zip completed successfully.
    $
    Report

    The reporter takes the output file from the collector and converts it into HTML, Excel, JSON, and Text formats. The reporter doesn’t need to be run on the database server, but since you have to run the collector there it probably makes sense to run this on the server too. Notice we’ve used the same file name prefix to call the reporter as we did when running the collector. You are prompted for the password of the source zip file, and the password for the destination zip file.

    $ ./dbsat report pdb1_output
    
    Database Security Assessment Tool version 2.0.2 (May 2018)
    
    This tool is intended to assist in you in securing your Oracle database
    system. You are solely responsible for your system and the effect and
    results of the execution of this tool (including, without limitation,
    any damage or data loss). Further, the output generated by this tool may
    include potentially sensitive system configuration data and information
    that could be used by a skilled attacker to penetrate your system. You
    are solely responsible for ensuring that the output of this tool,
    including any generated reports, is handled in accordance with your
    company's policies.
    
    Archive:  pdb1_output.zip
    [pdb1_output.zip] pdb1_output.json password:
      inflating: pdb1_output.json
    DBSAT Reporter ran successfully.
    
    Calling /usr/bin/zip to encrypt the generated reports...
    
    Enter password:
    Verify password:
            zip warning: pdb1_output_report.zip not found or empty
      adding: pdb1_output_report.txt (deflated 78%)
      adding: pdb1_output_report.html (deflated 84%)
      adding: pdb1_output_report.xlsx (deflated 3%)
      adding: pdb1_output_report.json (deflated 82%)
    zip completed successfully.
    $

    Looking at the resulting HTML file we can see a summary of the findings.

    DBSAT - Summary

    Each test results in output indicating the risk level. Here is an example of a high risk we created intentionally.

    DBSAT - High Risk

    Discover

    The discoverer is essentially a separate Java-based tool, not reliant on the collector and reporter, that checks for sensitive data in the database. First you need to create a dbsat.config file. You can call it anything you want as you will be referencing it explicitly later.

    cd /home/oracle/dbsat
    cp Discover/conf/sample_dbsat.config Discover/conf/dbsat.config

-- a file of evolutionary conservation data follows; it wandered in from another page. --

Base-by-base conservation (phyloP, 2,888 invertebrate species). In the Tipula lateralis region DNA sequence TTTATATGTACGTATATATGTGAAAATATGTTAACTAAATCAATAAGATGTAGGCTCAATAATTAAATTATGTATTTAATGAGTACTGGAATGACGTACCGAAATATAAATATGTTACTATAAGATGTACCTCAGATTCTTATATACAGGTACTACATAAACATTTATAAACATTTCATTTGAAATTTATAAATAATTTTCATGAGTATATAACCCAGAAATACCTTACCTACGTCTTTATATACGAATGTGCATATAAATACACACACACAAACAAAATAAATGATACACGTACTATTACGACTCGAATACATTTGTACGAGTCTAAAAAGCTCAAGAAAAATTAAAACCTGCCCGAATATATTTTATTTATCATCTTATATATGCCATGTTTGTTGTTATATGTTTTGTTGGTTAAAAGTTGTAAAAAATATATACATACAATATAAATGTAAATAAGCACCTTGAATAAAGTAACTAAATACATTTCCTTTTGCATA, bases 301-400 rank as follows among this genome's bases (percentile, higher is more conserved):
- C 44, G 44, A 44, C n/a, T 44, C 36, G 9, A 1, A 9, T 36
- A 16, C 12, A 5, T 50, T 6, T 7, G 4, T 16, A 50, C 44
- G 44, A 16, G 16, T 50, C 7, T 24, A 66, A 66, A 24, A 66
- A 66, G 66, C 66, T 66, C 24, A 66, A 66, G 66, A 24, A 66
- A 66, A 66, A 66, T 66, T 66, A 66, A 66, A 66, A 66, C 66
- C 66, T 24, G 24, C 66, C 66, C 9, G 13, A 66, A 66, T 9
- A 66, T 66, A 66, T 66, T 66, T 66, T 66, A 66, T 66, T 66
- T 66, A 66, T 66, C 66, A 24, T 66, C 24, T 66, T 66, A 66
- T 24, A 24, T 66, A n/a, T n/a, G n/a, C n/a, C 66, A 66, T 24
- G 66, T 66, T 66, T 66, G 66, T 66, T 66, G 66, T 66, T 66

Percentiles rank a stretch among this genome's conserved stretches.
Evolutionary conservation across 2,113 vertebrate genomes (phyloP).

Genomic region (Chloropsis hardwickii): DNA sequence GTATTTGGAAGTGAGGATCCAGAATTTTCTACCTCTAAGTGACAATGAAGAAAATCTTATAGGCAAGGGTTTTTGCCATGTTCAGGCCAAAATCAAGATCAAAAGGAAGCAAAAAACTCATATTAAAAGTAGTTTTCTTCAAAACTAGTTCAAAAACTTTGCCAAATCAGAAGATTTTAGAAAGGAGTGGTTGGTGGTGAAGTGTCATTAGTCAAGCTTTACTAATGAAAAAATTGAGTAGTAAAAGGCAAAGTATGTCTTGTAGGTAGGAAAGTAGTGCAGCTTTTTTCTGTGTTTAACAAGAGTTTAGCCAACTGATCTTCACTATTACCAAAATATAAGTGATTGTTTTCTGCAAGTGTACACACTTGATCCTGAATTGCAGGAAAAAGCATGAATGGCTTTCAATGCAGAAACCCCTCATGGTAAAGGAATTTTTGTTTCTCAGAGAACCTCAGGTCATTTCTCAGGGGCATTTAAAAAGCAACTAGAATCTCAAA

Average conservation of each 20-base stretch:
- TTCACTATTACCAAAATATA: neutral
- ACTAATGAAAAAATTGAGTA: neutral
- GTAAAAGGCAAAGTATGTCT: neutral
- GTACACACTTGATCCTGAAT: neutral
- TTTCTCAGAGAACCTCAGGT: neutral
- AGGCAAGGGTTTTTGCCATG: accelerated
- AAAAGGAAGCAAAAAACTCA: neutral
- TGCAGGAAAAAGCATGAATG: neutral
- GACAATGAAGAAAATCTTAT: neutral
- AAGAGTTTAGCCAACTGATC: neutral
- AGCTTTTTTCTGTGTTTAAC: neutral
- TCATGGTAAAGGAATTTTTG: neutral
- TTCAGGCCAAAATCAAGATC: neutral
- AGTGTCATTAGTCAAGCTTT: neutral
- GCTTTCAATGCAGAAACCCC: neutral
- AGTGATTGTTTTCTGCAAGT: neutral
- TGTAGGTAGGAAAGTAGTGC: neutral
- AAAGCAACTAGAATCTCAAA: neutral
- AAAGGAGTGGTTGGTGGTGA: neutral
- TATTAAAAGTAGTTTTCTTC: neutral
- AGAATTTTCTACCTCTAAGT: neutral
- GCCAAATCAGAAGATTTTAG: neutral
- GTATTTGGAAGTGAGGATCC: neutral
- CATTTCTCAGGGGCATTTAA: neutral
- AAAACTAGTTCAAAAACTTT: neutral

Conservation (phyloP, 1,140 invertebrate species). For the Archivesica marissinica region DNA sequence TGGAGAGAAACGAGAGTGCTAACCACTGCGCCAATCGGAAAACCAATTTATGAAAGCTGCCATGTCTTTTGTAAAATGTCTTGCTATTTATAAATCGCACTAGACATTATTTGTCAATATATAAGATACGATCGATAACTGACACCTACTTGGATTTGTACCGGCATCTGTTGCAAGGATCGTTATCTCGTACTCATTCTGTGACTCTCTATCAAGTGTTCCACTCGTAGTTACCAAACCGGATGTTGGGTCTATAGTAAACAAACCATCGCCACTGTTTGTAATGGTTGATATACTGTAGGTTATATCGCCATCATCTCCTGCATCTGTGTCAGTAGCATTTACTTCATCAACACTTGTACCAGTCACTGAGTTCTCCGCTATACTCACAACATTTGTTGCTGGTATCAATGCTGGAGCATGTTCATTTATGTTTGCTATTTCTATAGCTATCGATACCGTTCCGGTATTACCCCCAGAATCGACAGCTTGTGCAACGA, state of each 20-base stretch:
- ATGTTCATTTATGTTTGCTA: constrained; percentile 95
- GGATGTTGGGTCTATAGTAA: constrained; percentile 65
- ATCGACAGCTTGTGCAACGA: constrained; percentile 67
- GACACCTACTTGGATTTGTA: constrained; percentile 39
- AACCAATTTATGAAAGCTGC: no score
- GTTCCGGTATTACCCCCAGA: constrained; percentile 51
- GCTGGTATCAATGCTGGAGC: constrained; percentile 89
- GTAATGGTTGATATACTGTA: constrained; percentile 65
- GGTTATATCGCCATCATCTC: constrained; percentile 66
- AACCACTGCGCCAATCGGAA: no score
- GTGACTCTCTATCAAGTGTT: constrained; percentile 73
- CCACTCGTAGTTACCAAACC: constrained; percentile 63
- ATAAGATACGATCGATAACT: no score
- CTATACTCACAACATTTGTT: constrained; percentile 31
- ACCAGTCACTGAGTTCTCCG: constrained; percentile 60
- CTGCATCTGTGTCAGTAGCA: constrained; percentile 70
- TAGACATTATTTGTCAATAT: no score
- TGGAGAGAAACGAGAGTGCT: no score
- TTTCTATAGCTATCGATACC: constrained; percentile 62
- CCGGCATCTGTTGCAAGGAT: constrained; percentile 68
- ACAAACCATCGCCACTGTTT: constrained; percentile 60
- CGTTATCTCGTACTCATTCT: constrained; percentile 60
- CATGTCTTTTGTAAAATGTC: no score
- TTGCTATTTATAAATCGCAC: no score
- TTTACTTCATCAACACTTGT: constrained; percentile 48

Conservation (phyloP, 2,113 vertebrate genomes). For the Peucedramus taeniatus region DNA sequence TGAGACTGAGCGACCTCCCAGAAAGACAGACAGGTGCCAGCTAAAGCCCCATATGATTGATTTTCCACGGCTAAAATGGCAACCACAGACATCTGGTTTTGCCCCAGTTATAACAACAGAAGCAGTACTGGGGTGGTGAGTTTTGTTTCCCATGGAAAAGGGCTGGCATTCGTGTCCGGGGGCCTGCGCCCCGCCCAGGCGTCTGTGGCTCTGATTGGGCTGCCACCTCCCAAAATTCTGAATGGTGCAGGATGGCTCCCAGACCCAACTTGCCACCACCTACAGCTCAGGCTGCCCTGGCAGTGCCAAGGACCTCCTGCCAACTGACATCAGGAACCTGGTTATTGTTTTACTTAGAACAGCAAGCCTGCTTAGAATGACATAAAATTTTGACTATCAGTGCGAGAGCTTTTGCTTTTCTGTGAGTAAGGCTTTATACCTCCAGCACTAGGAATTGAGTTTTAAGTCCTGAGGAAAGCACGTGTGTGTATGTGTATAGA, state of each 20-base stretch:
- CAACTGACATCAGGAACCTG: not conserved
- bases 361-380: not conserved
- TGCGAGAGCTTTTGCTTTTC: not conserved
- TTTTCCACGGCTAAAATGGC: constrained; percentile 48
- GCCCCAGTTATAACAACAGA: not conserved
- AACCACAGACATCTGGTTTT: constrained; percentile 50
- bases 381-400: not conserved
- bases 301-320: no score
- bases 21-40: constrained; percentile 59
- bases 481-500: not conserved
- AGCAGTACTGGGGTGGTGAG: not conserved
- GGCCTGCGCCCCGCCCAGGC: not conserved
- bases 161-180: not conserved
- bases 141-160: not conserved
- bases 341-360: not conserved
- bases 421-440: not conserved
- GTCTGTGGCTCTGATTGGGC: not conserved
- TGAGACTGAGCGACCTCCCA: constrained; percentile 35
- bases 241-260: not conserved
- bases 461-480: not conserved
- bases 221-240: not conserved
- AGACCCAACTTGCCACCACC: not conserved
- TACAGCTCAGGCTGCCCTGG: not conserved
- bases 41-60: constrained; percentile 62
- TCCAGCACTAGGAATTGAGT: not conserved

You will need to edit the contents of the “Discover/conf/dbsat.config” file. At a minimum you will need to set the following.

    [Database]
            DB_HOSTNAME = localhost
            DB_PORT = 1521
            DB_SERVICE_NAME = pdb1

    The “Discover/conf/sensitive_en.ini” file contains a list of potentially sensitive categories of data, each with an associated pattern for column names. You should review this file and consider adding extra sections or patterns as necessary.

    Once the config is complete you can run the discoverer, specifying the config file and the output file name. You are prompted for the database credentials and the password for the resulting zip file.

    $ export JAVA_HOME=/u01/jdk1.8.0_181
    $ ./dbsat discover -c ./Discover/conf/dbsat.config pdb1_discovery
    
    Database Security Assessment Tool version 2.0.2 (May 2018)
    
    This tool is intended to assist in you in securing your Oracle database
    system. You are solely responsible for your system and the effect and
    results of the execution of this tool (including, without limitation,
    any damage or data loss). Further, the output generated by this tool may
    include potentially sensitive system configuration data and information
    that could be used by a skilled attacker to penetrate your system. You
    are solely responsible for ensuring that the output of this tool,
    including any generated reports, is handled in accordance with your
    company's policies.
    
    Enter username: dbsat_user
    Enter password:
    DBSAT Discover ran successfully.
    Calling /usr/bin/zip to encrypt the generated reports...
    
    Enter password:
    Verify password:
            zip warning: pdb1_discovery_report.zip not found or empty
      adding: pdb1_discovery_discover.html (deflated 73%)
      adding: pdb1_discovery_discover.csv (deflated 30%)
    Zip completed successfully.
    $

    Issues

    I experienced some issues with the current version (2.0.2).

    • The current version of discoverer doesn’t seem to like Java 10. If you don’t use Java 8 you get this error.”Error: Java version 1.8 or later is required.”
    • The current version of reporter seems to have issues with Oracle 18c. There is a date comparison that produces the following error. I’m not sure if this affects the output though, as it looked like the output was complete.Traceback (most recent call last): File “/home/oracle/dbsat/./sat_reporter.py”, line 6372, in <module> fn() File “/home/oracle/dbsat/./sat_reporter.py”, line 338, in patch_checks bundle_date = max_date(bundle_date, x[reldate]) File “/home/oracle/dbsat/./sat_reporter.py”, line 6198, in max_date return max(date1, date2) TypeError: can’t compare datetime.datetime to unicode

    Also See:

    ORAchk